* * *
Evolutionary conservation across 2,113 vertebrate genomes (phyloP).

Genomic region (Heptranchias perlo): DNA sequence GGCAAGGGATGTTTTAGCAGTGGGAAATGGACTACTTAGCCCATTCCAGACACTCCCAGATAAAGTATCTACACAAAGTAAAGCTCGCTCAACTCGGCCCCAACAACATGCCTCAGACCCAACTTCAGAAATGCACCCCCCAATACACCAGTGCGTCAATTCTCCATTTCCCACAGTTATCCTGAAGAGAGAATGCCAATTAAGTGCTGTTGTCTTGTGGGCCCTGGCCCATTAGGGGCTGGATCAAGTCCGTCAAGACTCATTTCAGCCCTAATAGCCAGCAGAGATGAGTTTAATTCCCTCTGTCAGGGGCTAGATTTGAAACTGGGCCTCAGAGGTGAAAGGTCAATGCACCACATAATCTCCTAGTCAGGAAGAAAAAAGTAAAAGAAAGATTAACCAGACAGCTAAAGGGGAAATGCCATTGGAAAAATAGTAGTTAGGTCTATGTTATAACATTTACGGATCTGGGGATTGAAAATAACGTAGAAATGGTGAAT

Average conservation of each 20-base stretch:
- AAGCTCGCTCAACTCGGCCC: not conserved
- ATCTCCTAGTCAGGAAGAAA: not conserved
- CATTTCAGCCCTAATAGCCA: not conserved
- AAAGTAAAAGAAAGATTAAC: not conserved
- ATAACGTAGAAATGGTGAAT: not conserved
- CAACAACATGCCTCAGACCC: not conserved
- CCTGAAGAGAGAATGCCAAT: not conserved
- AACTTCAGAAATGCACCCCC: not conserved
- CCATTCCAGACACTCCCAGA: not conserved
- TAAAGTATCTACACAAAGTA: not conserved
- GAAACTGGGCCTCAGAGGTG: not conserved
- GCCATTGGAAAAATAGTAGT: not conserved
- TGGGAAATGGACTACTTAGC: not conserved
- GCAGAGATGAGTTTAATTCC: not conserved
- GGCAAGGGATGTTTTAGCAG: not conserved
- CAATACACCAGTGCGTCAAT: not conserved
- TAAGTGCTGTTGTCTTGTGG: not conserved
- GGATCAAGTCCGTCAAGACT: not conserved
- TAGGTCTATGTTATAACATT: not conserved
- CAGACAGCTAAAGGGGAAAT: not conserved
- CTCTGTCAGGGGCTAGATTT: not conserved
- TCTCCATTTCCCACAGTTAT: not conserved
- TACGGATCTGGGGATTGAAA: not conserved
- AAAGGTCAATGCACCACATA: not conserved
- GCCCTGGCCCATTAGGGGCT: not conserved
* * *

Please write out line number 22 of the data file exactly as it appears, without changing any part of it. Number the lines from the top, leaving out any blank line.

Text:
- TAGGTCTATGTTATAACATT: not conserved